NYT's "Questions for a Trade Official"
The online petition that's drawn 38,000 signatures
The letter from 85 groups opposing the nomination ahead of a scheduled confirmation hearing for Islam Siddiqui:
Related press release:
And NYT article:
Questions for a Trade Official
New York Times (Editorial), November 3 2009
When Islam Siddiqui appears for his Senate confirmation, possibly as early as next week, it will be time for some tough questions.
The White House has nominated Mr. Siddiqui for the position of chief agricultural negotiator in the office of the United States trade representative. He is presently a vice president at CropLife America, a coalition of the major industrial players in the pesticide industry, including Syngenta, Monsanto, Dow Chemical and DuPont. That job doesn't seem to square with the Obama administration's professed interest in more sustainable, less chemically dependent approaches to agriculture.
Nor does much of the rest of Mr. Siddiqui's resume. The White House has touted his role in the first phase of developing national organic standards. But those standards, as they first emerged in draft form in the Clinton years, were notoriously loose about allowing genetically engineered crops and the use of sewage-sludge fertilizers to be labeled as "organic."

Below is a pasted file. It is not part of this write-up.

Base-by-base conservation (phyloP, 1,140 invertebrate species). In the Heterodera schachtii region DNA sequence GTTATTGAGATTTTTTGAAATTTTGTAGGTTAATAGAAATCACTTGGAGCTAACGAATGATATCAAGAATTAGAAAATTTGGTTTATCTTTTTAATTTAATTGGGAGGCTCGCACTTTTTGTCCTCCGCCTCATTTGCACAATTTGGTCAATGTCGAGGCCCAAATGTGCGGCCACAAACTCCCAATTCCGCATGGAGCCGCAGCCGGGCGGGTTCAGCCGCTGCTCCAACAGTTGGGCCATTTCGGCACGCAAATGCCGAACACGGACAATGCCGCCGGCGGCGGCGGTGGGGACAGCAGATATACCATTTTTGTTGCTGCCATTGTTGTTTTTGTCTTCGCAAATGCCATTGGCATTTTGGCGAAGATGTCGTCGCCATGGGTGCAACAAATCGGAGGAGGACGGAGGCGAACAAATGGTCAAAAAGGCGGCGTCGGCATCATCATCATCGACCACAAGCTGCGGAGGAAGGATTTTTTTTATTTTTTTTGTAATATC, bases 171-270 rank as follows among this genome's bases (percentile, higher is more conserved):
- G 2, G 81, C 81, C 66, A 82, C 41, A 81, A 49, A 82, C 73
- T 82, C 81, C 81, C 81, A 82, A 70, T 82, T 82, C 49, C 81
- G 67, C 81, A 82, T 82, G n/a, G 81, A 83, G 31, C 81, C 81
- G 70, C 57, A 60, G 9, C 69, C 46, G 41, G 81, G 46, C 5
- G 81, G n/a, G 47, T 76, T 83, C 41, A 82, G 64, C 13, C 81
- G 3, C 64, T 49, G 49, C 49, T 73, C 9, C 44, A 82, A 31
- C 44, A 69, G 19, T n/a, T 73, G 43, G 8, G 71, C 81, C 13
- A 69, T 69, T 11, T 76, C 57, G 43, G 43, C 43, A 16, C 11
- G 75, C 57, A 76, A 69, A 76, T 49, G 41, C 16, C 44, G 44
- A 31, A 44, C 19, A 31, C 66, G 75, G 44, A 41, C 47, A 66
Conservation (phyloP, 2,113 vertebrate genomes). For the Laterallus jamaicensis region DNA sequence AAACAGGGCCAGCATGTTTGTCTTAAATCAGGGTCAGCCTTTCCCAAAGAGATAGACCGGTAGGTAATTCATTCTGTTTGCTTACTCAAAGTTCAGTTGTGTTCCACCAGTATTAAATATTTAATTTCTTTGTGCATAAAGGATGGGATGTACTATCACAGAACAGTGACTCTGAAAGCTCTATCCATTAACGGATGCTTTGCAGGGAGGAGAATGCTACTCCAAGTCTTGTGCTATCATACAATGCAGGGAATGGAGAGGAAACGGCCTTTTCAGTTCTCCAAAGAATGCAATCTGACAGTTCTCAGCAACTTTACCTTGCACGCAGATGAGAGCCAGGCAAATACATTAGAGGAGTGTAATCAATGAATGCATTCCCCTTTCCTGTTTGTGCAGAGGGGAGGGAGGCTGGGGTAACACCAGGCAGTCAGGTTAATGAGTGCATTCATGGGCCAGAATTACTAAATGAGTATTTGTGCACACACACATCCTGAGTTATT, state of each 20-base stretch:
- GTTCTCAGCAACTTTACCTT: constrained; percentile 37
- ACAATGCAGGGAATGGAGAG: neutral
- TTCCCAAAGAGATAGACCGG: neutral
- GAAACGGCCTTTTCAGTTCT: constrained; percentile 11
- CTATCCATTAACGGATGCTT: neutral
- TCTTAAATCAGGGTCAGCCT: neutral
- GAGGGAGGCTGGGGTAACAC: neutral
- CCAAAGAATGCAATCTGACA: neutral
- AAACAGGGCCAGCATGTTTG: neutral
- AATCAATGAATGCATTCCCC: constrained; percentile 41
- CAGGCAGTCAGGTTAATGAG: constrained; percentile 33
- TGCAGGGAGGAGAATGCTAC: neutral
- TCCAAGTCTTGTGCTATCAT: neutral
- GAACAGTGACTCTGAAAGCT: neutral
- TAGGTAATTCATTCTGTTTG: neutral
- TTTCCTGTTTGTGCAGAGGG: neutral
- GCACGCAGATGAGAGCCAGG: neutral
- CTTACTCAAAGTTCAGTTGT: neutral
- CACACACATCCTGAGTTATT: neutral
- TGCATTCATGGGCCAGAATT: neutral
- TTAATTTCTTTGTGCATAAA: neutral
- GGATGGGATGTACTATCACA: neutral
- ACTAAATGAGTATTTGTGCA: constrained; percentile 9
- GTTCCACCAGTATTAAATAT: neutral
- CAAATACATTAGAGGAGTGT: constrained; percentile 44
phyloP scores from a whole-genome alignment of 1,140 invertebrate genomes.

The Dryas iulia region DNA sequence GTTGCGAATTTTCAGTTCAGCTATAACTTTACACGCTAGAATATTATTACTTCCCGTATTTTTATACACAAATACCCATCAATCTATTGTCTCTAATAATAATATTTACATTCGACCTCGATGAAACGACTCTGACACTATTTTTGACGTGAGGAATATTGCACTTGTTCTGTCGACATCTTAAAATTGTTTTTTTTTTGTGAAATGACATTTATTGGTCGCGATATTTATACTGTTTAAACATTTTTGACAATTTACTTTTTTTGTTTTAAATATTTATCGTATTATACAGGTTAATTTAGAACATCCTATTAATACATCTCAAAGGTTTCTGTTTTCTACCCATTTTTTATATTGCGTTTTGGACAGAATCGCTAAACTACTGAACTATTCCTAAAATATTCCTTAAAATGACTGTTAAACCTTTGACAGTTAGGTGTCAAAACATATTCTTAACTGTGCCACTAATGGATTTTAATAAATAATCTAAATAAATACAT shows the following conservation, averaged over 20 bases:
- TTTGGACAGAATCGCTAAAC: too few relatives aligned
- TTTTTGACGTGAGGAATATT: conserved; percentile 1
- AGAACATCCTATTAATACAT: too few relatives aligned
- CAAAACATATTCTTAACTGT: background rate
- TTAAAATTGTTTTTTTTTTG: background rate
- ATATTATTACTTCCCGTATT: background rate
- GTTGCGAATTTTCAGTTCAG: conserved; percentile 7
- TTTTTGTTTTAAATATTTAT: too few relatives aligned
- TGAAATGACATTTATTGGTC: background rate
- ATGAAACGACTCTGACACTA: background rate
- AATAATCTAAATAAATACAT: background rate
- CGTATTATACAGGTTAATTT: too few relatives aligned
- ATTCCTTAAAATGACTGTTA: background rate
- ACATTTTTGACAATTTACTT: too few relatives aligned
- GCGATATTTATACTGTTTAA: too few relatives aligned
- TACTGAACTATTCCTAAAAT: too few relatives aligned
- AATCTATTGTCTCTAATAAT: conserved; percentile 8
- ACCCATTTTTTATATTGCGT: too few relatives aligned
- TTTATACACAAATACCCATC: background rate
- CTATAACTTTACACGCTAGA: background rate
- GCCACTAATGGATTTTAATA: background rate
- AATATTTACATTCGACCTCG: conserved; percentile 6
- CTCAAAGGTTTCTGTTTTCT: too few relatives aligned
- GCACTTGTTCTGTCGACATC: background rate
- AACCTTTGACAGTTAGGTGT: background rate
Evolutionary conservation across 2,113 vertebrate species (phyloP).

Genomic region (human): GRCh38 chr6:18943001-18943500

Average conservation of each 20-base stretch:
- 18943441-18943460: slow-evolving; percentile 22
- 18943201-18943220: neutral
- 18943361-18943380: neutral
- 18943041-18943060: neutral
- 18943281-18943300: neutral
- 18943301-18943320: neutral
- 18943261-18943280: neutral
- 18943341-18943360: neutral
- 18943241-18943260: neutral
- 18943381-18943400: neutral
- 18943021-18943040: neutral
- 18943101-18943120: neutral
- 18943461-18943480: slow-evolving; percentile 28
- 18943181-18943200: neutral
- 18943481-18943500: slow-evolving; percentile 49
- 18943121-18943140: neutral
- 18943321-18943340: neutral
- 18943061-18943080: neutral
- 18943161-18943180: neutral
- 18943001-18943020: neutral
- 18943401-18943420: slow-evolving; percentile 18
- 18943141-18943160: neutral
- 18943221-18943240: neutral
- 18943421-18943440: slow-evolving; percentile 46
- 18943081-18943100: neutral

There's no disputing Mr. Siddiqui's experience in government - in California and at the national level. But the business of CropLife - an arm of which openly scoffed at Michelle Obama's plans for an organic garden ”” is to increase exports of agricultural chemicals.
This seems too narrow a perspective given the administration's interest in the more organic approach favored by many consumers and farmers - an interest reflected not only by Mrs. Obama but by the appointment of Kathleen Merrigan, an advocate of sustainable agriculture, as deputy agriculture secretary.
Everyone wants a pesticide backup, much like an antibiotic when diseases get out of control. But there are other ways to control pests - more diversity in crop production and rotation, for instance - besides chemicals. The negotiator we need is someone who can represent a broad view of American agriculture.